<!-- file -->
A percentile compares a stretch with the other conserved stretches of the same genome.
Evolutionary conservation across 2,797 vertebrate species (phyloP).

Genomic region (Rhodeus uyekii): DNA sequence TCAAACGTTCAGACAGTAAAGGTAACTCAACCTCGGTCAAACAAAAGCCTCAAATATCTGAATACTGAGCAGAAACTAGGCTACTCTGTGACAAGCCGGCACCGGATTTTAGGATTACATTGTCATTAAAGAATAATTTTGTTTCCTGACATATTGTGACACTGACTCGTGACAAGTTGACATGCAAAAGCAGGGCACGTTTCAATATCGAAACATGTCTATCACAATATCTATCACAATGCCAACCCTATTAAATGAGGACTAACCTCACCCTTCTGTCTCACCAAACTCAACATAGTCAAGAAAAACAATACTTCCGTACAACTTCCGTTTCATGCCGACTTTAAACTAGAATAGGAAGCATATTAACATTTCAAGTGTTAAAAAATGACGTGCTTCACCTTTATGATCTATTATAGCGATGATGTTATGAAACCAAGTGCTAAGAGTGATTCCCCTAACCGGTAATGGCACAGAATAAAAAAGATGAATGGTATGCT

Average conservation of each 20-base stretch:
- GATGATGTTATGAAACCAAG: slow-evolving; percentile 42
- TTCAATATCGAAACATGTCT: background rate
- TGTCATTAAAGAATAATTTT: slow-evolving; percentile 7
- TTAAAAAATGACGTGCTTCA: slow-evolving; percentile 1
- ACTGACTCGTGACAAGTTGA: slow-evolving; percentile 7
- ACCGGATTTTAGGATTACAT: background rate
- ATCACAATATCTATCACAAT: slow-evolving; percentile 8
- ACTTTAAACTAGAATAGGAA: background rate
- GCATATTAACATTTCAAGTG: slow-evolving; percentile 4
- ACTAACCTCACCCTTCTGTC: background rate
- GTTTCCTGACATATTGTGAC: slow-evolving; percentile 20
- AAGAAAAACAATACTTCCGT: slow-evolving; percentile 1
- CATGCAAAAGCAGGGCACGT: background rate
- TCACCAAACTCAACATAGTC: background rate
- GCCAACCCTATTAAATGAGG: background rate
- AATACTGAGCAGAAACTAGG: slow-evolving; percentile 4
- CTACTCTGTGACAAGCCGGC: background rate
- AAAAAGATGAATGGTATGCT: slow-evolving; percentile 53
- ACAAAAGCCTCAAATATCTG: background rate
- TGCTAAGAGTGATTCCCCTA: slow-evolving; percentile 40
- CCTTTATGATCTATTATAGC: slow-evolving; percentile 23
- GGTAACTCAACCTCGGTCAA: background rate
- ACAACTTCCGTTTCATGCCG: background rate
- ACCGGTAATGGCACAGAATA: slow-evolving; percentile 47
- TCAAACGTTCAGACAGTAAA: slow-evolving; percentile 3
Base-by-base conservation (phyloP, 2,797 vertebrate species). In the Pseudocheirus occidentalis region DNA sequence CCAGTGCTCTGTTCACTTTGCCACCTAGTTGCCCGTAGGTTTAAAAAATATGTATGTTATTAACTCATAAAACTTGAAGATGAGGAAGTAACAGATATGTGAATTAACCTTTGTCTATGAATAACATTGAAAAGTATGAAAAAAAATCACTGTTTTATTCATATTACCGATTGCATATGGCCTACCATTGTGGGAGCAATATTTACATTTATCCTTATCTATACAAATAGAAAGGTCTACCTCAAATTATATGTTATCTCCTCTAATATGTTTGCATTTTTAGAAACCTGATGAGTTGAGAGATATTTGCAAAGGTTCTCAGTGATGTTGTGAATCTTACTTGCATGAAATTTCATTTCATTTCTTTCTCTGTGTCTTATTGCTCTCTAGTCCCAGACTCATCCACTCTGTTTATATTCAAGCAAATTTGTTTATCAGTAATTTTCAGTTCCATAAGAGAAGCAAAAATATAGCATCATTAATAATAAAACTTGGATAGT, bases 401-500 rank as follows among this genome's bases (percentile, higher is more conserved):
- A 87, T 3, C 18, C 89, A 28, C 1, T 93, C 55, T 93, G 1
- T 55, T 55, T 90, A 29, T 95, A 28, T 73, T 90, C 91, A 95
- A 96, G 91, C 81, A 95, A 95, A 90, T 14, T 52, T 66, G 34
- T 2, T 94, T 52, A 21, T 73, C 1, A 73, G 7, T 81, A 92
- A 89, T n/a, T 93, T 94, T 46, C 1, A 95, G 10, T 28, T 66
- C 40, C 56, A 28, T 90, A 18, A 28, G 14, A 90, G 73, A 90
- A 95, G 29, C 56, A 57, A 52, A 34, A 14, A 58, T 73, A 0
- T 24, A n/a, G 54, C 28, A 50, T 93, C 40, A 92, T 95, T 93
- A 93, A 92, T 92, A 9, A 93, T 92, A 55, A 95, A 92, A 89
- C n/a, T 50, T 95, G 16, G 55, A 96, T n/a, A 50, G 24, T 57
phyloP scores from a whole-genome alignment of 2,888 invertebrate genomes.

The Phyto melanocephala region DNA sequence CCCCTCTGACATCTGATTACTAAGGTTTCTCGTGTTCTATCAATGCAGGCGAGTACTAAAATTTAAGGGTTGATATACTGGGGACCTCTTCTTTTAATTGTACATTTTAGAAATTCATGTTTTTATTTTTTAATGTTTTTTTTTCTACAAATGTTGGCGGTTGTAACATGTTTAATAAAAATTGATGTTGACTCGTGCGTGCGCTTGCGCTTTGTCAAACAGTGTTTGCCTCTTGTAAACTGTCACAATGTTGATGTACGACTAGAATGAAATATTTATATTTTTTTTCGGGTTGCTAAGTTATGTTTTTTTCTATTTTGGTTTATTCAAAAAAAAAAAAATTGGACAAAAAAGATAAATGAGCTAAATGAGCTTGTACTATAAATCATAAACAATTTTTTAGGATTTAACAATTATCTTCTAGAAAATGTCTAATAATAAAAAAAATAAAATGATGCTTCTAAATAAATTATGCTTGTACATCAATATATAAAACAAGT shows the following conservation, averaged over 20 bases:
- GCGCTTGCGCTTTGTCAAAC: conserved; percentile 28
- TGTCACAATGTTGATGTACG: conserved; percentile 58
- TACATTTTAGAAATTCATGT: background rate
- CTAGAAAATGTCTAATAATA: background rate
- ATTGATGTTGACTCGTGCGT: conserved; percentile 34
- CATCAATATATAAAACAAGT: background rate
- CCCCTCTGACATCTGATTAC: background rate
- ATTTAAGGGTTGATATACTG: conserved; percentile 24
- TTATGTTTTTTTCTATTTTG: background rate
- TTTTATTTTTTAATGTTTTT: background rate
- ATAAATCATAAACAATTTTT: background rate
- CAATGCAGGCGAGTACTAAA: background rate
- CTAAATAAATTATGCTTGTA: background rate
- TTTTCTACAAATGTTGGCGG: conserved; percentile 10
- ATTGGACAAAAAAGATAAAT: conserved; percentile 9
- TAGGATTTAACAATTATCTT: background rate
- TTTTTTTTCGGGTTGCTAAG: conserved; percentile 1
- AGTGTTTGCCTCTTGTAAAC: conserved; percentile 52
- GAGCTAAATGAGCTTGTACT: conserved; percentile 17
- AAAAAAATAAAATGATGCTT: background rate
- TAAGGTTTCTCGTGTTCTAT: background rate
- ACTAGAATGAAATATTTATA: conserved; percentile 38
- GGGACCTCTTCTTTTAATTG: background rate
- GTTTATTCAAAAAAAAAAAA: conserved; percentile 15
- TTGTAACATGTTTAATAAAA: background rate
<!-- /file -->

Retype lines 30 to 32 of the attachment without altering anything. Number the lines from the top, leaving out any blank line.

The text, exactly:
Base-by-base conservation (phyloP, 2,797 vertebrate species). In the Pseudocheirus occidentalis region DNA sequence CCAGTGCTCTGTTCACTTTGCCACCTAGTTGCCCGTAGGTTTAAAAAATATGTATGTTATTAACTCATAAAACTTGAAGATGAGGAAGTAACAGATATGTGAATTAACCTTTGTCTATGAATAACATTGAAAAGTATGAAAAAAAATCACTGTTTTATTCATATTACCGATTGCATATGGCCTACCATTGTGGGAGCAATATTTACATTTATCCTTATCTATACAAATAGAAAGGTCTACCTCAAATTATATGTTATCTCCTCTAATATGTTTGCATTTTTAGAAACCTGATGAGTTGAGAGATATTTGCAAAGGTTCTCAGTGATGTTGTGAATCTTACTTGCATGAAATTTCATTTCATTTCTTTCTCTGTGTCTTATTGCTCTCTAGTCCCAGACTCATCCACTCTGTTTATATTCAAGCAAATTTGTTTATCAGTAATTTTCAGTTCCATAAGAGAAGCAAAAATATAGCATCATTAATAATAAAACTTGGATAGT, bases 401-500 rank as follows among this genome's bases (percentile, higher is more conserved):
- A 87, T 3, C 18, C 89, A 28, C 1, T 93, C 55, T 93, G 1
- T 55, T 55, T 90, A 29, T 95, A 28, T 73, T 90, C 91, A 95